The S&P 500 finished higher on Friday and rose 2.5% for the week, despite some mixed MACRO economic data.  On Friday, the preliminary June Michigan Consumer confidence Index hit its highest level in more than two years in June, though retail sales unexpectedly fell in May for the first time since September.

 

MACRO data points for the week pertaining to the consumer pointed to mostly weaker trends. Consumer credit trends, mortgage applications, initial jobless trends and retails sales all showed softness.  Coming into Friday’s release of retail sales, consumer spending had been one bright spot since last October.  May Retail Sales declined 1.2% vs. consensus of 0.2%; ex-Autos (1.1%) vs. consensus 0.1%.  April Retail Sales was revised downward to 0.6% from 0.4%; ex-Autos revised upward to 0.6% from 0.4%.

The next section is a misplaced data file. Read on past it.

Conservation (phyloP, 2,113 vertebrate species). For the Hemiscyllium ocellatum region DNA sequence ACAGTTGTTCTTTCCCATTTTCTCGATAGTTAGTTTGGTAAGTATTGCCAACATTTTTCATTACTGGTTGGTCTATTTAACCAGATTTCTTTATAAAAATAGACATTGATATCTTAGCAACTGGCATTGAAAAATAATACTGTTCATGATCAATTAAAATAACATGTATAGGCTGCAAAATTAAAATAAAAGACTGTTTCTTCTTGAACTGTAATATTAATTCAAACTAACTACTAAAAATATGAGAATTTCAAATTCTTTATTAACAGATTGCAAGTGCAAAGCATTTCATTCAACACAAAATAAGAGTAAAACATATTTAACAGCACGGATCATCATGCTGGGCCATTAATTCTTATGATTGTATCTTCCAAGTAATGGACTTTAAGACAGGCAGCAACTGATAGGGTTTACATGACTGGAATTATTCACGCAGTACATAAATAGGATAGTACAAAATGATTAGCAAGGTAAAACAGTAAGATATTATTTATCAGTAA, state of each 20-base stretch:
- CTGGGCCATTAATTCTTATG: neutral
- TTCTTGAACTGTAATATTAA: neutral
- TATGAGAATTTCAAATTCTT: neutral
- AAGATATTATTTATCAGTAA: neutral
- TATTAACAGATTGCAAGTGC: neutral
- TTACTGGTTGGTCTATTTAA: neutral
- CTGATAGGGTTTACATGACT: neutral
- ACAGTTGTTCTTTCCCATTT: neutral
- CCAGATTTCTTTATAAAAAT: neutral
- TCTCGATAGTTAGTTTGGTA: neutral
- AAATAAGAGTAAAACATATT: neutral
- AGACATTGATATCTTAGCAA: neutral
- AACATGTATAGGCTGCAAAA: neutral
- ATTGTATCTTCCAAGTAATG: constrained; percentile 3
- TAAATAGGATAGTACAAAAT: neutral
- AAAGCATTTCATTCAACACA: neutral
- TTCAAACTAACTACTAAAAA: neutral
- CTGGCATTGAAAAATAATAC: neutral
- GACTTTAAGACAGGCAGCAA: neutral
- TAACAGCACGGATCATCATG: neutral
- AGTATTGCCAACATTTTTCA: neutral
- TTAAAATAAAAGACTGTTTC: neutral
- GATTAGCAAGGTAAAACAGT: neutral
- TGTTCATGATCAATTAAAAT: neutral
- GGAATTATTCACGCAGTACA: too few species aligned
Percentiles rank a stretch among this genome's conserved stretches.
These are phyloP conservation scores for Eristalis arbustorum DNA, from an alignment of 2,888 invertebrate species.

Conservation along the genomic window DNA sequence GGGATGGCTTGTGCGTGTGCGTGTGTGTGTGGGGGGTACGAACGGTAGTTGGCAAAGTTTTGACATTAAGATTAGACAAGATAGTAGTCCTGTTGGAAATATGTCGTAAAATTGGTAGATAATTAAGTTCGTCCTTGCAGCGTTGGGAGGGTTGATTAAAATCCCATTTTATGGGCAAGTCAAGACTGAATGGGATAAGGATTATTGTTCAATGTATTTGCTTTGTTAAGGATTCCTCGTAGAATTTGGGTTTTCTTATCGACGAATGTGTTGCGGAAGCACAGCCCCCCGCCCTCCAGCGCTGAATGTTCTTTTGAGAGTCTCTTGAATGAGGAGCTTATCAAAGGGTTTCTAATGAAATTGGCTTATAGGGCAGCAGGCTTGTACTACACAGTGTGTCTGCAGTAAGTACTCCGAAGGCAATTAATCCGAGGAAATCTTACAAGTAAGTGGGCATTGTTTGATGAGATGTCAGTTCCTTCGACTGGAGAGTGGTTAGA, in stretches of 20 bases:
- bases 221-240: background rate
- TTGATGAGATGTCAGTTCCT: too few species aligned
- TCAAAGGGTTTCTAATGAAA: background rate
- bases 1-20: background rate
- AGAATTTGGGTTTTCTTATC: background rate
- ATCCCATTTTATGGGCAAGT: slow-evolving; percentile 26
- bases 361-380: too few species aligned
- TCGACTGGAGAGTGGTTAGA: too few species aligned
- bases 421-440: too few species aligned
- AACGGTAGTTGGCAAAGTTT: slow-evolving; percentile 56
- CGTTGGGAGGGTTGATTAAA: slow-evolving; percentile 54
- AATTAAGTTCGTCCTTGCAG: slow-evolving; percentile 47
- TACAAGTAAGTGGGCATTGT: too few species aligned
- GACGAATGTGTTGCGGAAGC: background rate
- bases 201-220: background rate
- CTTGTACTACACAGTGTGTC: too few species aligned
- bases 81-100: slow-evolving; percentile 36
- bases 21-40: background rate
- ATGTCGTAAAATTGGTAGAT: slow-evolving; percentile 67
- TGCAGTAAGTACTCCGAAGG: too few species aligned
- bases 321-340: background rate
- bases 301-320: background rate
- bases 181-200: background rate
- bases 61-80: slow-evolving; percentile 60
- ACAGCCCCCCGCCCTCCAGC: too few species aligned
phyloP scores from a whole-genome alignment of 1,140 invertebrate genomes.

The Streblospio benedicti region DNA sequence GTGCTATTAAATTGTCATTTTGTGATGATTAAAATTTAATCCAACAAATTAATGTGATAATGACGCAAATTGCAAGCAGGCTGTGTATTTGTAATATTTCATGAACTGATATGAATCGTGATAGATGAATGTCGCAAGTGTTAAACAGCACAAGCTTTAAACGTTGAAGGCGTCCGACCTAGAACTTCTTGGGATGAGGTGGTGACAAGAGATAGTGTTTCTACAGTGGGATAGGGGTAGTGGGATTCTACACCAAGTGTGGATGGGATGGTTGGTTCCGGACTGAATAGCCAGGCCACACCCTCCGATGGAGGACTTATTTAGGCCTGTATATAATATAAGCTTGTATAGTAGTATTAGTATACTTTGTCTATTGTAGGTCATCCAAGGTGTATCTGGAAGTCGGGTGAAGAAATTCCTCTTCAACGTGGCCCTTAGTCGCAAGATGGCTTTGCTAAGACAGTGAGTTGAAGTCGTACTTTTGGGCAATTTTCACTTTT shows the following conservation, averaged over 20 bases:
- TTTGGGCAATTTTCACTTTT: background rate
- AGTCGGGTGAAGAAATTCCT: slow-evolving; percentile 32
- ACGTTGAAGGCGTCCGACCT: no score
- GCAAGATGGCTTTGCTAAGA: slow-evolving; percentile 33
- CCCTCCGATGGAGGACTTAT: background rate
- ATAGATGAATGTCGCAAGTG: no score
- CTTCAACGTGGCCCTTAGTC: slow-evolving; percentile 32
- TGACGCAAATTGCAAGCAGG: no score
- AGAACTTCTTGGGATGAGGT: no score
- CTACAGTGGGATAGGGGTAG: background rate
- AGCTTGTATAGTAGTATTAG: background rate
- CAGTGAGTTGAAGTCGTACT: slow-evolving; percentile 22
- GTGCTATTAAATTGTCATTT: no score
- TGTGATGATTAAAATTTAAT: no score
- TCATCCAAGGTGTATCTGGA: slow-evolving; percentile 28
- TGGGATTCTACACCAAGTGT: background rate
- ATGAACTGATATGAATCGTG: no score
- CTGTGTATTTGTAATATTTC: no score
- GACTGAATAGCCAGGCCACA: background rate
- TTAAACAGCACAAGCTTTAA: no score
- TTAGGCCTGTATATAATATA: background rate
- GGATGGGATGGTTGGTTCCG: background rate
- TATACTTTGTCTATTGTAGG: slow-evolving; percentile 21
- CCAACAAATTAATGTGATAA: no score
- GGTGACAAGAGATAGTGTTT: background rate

In contrast to the weakening macro data points, confidence showed stronger trends.  On Wednesday last week, the ABC confidence numbers showed a slight tick positive and on Friday the preliminary June Michigan Consumer Confidence also improved.  June University of Michigan Confidence (prelim) 75.5 vs. consensus 74.5; the final May reading was 73.6.

 

Technology shares climbed for a second consecutive day, and the NASDAQ ended up roughly where it started on Monday.  Strong results and optimism from chipmakers attempted to stifle concerns around a slowdown in the space. Pharma rallied around numerous upgrades and investors taking on new risk.

 

On Friday, the three best performing sectors were Materials (XLB) up 1.1%, Technology up 0.9% and, Healthcare up 0.81%.  With the S&P 500 up 2.5% on the week, the Hedgeye Risk Management models now have Energy (XLE) and Utilities (XLU) positive on TRADE; there are no companies positive on TREND.  The three worst performing sectors on Friday were Consumer Staples (XLP), Consumer Discretionary (XLY) and Utilities (XLU).  The XLP and the XLY were the only two sectors down on the day.